Innovative products mainly come to the fore when knowledge institutions and companies work together. The Dutch government stimulates this cooperation on a large scale with its Topsector policy. It makes an extra contribution to universities and companies that jointly set up structural research projects. This leads to more ingenious innovations that are brought onto the market more quickly.
The Hague’s national innovation policy has undergone drastic changes since 2012. Various subsidy schemes disappeared, but a wide range of incentives came about in return. The government wants to use the Topsector policy to stimulate research and development of new products across the nine key sectors in the Netherlands. The key sectors as such are broad terms. For example, the entire agricultural sector is represented in the key sectors of Agriculture & Food and Horticulture & Raw Materials. ” The Netherlands wants to remain at the forefront of innovation in these established areas,” says Paul Merkus, innovation partnership manager at Eindhoven University of Technology (TU/e). The nine key sectors are therefore well represented at the four technical universities in the Netherlands.
The nine key sectors are:
- Agriculture & Food
- Creative Industries
- High Tech System en Materials
- Horticulture & Raw materials
- Life Sciences & Health
“Before this policy was introduced, universities and business were quite separate from each other,” Merkus explains. “Professors mainly researched topics that they found scientifically relevant. In doing so, they did not really take into account the issues at stake for the business world.” On the other hand, according to him, industry invested relatively little into research at public institutions. In the main, they did in-house research into the potential for new products. “The key sector policy brings these parties together. The academic world is increasingly looking at themes that are industrially and socially relevant. At the same time, the business community is now also investing more in university research.” As a result, research in the field of healthcare technology, among other things, is progressing more quickly. As well as this, the TU/e, for its part, is also working on improved network connections and is also conducting more research into smart mobility and high-tech equipment.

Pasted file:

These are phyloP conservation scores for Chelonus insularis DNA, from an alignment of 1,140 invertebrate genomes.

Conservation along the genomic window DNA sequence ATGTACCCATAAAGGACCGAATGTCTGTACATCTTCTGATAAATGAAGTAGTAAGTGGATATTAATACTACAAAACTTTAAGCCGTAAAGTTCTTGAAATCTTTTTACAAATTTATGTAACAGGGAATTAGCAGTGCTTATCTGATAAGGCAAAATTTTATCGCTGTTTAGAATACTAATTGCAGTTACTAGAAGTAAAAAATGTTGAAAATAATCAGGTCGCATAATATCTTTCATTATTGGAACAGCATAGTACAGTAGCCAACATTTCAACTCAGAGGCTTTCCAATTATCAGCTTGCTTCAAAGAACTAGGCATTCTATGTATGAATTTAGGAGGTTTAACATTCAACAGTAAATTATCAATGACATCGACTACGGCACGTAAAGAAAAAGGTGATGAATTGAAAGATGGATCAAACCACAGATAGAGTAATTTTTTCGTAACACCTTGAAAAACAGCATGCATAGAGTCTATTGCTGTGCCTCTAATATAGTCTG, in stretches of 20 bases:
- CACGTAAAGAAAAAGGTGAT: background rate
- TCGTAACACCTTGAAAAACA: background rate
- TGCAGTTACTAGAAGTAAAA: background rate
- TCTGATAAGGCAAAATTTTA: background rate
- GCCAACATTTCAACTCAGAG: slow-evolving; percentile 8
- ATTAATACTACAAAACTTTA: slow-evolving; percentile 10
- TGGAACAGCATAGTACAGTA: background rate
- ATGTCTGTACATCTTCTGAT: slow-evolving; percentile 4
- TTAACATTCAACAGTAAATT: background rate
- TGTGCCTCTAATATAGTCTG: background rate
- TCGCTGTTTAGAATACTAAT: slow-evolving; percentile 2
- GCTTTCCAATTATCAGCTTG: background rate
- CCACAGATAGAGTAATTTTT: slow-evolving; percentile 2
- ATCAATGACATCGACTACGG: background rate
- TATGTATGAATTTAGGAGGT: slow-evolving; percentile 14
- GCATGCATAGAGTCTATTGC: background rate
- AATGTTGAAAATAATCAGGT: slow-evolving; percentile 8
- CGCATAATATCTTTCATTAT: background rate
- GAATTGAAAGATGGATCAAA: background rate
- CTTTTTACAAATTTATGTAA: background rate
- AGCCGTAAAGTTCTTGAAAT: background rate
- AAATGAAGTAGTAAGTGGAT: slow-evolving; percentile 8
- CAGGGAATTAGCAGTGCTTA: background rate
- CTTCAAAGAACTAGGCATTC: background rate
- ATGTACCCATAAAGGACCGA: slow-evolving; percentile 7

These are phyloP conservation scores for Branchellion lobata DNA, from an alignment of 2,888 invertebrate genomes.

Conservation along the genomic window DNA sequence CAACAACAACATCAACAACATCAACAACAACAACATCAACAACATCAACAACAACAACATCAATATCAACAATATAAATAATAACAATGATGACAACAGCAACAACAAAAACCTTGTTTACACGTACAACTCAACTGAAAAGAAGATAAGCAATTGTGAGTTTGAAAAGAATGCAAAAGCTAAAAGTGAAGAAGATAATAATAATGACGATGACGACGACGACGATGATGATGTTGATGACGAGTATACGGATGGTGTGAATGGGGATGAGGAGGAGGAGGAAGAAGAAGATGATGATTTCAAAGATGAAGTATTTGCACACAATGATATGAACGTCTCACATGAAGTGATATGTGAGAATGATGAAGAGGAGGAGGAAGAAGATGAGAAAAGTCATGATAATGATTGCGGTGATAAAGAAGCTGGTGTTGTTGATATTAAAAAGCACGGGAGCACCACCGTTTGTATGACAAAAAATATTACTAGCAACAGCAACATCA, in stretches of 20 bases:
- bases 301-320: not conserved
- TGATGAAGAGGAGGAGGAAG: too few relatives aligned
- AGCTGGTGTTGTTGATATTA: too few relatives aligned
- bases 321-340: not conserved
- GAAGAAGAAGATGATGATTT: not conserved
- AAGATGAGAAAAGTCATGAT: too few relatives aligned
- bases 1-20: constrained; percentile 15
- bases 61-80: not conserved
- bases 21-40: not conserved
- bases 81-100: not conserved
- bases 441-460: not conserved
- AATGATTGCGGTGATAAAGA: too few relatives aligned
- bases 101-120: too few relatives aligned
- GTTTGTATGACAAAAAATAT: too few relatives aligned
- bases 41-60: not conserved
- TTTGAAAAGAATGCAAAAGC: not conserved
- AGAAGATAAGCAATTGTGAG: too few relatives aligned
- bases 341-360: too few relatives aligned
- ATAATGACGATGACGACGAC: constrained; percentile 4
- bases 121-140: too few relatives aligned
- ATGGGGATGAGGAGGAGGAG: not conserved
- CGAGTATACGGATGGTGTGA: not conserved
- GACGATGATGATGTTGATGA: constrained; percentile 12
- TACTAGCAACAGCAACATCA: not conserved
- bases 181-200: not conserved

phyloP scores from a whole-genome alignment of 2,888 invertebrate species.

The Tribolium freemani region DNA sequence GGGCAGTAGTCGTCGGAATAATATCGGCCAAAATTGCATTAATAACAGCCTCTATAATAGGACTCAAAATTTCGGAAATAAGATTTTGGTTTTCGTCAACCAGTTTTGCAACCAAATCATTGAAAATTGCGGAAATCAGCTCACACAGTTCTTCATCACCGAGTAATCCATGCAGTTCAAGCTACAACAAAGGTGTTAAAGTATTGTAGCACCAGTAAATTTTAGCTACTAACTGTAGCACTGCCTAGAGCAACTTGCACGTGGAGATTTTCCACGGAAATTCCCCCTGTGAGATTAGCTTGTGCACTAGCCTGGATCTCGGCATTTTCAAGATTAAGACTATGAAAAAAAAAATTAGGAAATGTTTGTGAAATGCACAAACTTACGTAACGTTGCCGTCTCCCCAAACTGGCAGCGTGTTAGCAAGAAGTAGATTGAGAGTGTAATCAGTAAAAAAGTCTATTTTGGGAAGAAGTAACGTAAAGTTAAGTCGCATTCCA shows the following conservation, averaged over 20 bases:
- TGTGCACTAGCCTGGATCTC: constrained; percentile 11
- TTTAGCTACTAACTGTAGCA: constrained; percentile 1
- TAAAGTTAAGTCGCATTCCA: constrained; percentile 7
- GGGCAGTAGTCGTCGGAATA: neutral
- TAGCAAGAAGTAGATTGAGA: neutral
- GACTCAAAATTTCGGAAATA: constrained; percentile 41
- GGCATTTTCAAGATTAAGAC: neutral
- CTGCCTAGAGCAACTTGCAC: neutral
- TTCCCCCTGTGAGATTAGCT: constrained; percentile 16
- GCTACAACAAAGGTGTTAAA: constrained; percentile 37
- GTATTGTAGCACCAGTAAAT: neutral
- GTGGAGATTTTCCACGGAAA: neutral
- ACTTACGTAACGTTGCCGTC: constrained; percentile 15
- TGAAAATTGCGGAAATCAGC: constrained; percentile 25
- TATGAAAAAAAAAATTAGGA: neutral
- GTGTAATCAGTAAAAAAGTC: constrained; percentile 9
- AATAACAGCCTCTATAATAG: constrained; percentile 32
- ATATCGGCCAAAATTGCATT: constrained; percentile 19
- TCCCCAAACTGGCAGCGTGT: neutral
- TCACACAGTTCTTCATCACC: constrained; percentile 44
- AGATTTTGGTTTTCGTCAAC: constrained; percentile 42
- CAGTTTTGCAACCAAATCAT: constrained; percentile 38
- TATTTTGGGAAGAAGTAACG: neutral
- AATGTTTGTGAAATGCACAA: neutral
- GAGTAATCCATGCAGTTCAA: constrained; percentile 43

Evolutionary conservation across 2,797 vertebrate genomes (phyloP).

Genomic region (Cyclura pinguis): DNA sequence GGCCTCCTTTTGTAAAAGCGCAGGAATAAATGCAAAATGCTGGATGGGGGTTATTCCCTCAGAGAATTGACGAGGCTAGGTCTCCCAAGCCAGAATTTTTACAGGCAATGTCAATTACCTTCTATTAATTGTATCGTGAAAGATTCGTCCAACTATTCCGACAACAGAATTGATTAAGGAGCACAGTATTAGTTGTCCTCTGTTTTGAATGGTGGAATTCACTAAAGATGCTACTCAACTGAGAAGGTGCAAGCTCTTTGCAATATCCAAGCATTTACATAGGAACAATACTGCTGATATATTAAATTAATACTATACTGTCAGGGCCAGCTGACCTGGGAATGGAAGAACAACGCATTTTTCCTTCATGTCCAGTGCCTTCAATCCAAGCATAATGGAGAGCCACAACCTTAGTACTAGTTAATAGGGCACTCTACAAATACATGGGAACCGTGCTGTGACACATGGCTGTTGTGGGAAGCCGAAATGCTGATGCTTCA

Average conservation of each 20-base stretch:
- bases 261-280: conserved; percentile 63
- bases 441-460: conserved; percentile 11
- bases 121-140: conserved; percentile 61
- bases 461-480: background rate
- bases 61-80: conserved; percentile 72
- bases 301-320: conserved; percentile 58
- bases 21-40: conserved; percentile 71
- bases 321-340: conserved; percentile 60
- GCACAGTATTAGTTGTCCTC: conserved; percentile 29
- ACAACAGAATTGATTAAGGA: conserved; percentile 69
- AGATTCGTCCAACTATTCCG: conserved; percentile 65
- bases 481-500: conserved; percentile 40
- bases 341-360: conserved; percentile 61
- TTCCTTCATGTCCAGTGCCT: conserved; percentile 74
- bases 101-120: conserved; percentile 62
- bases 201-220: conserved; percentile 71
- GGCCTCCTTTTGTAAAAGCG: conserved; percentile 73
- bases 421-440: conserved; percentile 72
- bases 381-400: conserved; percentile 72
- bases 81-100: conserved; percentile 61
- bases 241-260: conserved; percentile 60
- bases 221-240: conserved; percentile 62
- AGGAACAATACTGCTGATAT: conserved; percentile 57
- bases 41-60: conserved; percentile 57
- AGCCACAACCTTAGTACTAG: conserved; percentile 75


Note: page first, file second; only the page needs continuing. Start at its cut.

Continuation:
Long-term collaboration for wide-ranging projects
The incentive scheme for the key sector policy is the PPP grant (Public Private Partnership). In order to qualify for this grant, a university and a company must enter into a contract stipulating that they will both work together on a structural basis. “These are long-term projects when it comes to mutual accountability and risk. Both parties make money, set goals and share results,” Merkus explains. This is preferably not so much about the research undertaken by one doctoral candidate, but about a series of studies in a broader context. The PPP grant is thirty percent of the basic amount that a company transfers to the university for a joint project.
The key sector itself has a primarily representative role in the field of research and is not a legal entity. It is made up of a figurehead and a senior team. Aside from that, each key sector has one or more TKIs (Top Consortium for Knowledge and Innovation). A TKI is a legal entity and universities are able to enter into contracts with this organization as well. There are fifteen TKIs out there for the nine key sectors. This is because in some key sectors there are several sub-sectors with diverse interests. In the field of energy, for instance. Here there are a range of TKIs for various innovations such as wind energy, solar energy and urban energy.